How to find overnight park ups in Europe
It is so easy to find motorhome park ups and campsites in most European countries, though it is important to know that ‘wild camping’ is not allowed in some countries.
Wild camping is anywhere you park up for the night that is not an official motorhome parking area or a campsite, such as in nature, in urban areas, by the side of the road etc.
In France, motorhome parking areas are called Aires de Service de Camping Car, in Germany they are Stellplatz and in Italy they are Arees di Sosta.
You will often find them on outskirts of towns, villages, on mountain tops and many points of interest.
These may be free, with no or very basic services (bin, water tap etc), or they may have full facilities such as electricity, grey water and toilet emptying, toilets, showers etc, and this will usually come at a fee, although not always.
However, in many cases these will still work out cheaper than a campsite, especially in high season. They are often in fantastic locations as well, with easy access to local hot spots.
In addition, there are many places where motorhome parking is allowed (or tolerated), but it is not an official ‘aire’.
Unless ‘wild camping’ is frowned upon (or even illegal) in a certain country, as long as there are no signs showing ‘no overnight parking’ and you’re not on private property, directly in front of someone’s house, blocking an entry/gate etc, in most cases you will be fine.
In fact, many places will welcome you in the hope that you will spend money in local shops, attractions, use local services etc. whilst you are visiting.
We always like to encourage fellow motorhomers and campervanners to support the local areas they benefit from.
Please respect the Code of Conduct when using any facilities such as these, they have often been provided by the locals. Always read any signage up and respect other Motorhomers.
Do not engage in camping behaviour, such as putting out awnings, camping tables and chairs, BBQs etc. That’s what campsites are for.
Only empty your rubbish, waste water and chemical toilet in designated places, not in nature, laybys, car parks, public toilets etc. Please ensure you leave the area clean and tidy and take all rubbish away with you if bins are not provided.
Be considerate of the locals as well as other people parked up beside you. That includes how you park as well as noise late at night/early in the morning.
There are some great websites/apps that help you to find overnight park ups and campsites, both official and unofficial. Please do your own research before you go, and always check out the reviews.
You cannot book these in advance and they are often limited to 2-5 spaces. They usually have a limit of between 1- 3 nights too, so please be sure to respect that and not overstay your welcome.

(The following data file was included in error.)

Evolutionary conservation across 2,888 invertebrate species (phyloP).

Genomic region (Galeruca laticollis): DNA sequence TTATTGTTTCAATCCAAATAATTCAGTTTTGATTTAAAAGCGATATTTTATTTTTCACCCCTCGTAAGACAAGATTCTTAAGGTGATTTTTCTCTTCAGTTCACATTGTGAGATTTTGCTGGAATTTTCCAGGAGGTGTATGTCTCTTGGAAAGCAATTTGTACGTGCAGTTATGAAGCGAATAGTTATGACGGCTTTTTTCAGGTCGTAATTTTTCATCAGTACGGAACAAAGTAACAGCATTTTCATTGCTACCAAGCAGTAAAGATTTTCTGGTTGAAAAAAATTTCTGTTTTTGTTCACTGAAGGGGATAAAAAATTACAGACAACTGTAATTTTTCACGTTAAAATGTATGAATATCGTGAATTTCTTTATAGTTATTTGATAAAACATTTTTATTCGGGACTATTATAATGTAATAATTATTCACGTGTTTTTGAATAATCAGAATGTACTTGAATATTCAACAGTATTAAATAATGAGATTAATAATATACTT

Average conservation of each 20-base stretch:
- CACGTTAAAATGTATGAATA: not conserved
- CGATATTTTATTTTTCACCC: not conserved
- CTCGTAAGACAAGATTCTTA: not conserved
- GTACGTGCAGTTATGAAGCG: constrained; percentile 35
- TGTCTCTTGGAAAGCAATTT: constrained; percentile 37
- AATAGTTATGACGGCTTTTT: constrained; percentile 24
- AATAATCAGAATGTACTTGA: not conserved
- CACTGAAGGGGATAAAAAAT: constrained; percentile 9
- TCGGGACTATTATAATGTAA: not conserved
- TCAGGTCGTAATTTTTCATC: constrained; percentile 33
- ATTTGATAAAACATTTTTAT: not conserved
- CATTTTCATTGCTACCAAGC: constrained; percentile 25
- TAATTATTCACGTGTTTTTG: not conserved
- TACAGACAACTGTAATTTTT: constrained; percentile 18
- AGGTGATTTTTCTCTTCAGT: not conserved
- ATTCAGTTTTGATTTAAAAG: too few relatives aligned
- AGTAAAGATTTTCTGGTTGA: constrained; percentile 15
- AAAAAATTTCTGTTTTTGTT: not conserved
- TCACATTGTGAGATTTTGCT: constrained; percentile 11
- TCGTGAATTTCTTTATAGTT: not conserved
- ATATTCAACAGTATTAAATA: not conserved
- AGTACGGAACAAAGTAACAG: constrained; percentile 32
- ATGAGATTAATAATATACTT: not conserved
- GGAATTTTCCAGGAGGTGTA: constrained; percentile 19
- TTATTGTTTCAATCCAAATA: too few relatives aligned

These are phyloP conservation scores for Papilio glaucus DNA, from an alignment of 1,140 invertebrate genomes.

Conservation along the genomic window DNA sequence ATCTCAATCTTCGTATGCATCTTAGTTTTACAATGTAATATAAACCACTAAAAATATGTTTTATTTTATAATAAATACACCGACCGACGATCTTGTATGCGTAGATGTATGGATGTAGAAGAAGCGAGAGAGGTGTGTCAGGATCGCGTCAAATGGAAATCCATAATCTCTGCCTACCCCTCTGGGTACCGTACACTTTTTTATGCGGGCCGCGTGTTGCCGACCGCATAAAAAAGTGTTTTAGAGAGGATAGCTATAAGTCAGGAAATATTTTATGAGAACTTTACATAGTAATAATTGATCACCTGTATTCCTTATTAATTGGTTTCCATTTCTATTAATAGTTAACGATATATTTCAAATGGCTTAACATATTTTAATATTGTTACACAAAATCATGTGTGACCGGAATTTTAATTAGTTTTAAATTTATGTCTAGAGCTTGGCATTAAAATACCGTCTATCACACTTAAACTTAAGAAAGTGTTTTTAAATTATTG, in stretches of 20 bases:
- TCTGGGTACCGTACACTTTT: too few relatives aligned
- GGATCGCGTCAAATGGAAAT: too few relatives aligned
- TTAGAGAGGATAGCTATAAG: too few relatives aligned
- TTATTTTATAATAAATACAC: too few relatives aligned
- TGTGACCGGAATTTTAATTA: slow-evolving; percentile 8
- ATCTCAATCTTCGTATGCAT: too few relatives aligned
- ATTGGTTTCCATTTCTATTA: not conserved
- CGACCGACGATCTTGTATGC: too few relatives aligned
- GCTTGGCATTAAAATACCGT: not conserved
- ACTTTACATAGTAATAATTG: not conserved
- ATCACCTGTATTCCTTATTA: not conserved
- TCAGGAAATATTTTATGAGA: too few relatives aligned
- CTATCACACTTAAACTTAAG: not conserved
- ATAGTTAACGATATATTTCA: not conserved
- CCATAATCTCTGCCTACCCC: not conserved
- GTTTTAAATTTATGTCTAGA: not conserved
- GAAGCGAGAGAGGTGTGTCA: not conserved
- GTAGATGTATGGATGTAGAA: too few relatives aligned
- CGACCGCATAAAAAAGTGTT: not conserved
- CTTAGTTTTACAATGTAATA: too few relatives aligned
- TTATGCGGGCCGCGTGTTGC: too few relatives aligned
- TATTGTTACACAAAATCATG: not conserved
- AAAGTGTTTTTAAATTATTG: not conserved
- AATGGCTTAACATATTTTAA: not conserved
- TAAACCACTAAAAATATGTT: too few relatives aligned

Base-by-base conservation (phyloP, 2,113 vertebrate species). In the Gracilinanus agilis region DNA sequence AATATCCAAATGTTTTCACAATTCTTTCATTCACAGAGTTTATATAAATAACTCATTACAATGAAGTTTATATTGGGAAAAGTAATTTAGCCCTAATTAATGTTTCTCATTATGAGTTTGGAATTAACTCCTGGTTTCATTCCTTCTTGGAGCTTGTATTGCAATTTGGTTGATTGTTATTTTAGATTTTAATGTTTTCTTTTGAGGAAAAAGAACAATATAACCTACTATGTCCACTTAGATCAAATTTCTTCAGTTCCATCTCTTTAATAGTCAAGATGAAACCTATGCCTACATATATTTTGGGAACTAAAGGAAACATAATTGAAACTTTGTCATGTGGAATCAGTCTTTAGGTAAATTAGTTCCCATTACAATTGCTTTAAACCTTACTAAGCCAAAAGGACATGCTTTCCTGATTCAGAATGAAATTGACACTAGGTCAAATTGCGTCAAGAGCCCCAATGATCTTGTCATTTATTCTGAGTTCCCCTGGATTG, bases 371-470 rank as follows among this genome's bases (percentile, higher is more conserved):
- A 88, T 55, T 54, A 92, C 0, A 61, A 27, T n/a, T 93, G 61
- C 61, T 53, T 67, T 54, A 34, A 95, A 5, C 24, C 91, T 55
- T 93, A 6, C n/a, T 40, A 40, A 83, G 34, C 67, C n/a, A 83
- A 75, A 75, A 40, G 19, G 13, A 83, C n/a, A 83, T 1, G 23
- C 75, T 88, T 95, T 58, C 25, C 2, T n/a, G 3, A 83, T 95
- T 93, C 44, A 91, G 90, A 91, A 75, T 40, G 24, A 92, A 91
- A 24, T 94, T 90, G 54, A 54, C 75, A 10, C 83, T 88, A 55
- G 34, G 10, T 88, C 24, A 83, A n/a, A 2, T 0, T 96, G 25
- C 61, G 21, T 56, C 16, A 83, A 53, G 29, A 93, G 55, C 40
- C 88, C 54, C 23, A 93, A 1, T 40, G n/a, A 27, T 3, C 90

We recommend arriving at around 3pm to have a better chance of getting a spot and always have a back up plan, especially if you are travelling in peak season, or in case it doesn’t feel right when you arrive.
If you are off-grid and not plugged into electric, you should be OK charging phones, camera batteries etc, and using the interior 12v lights without draining the leisure battery too much. However, you won’t be able to plug 230v items in, this will drain the battery too much. The cooker, fridge and heating will run off gas.
Last tip on Wild Camping – It is DEFINITELY NOT recommended to stop overnight in Motorway Service Areas, and always try and park where there is another motorhome, safety in numbers!
What I need to know before I leave
With regards to European tolls, you will find each country has its own set up. For example, France and Italy you pay on the motorways as you go, based on how many miles you do on the toll road. It’s not a fixed rate per mile either – different companies own different motorways, and they each charge a different rate, so some motorways are dearer to go on than others.
Whereas countries like Switzerland, Austria and many of the Eastern European countries have a vignette (a little sticker), that you have to buy on entering the country. You can buy these in advance or you can get them in petrol stations/toll booths before you get on the toll roads. For Switzerland it’s around 40 Swiss Francs for the year (regardless of how long you will be there), but Austria and other countries have short stay vignettes as well which work out more economical for shorter trips.
You can get round Switzerland without ever having to go on a motorway and the roads are very good, its often more scenic that way, however it is probably worth buying the vignette anyway, just to cover yourself, as fines are steep. The toll roads are also well marked, which can’t necessarily be said for some of Eastern European countries.
Toll Roads in France are great if you are aiming to get somewhere quickly, however you will often find beautiful villages and stunning locations off the beaten track, so if you’re not in a hurry, we like to recommend keeping to the smaller roads. There are some Motorways in France that skirt some of the major towns which are free. These are often shown on maps in a different colour, these can be very handy to avoid traffic holdups.
This website is a very valuable resource: https://www.tolls.eu/
Another app you can use is: https://www.viatoll.pl/en/cars/viatoll-system/how-does-it-work
This is not something we have used personally so please do your own research first.
Low Emission Zones
Some cities, towns and even entire regions in Europe have restricted access for certain vehicles, depending on your Euro engine type. Your vehicle may be totally restricted, only at certain times of the day, or maybe only on days when there is high pollution.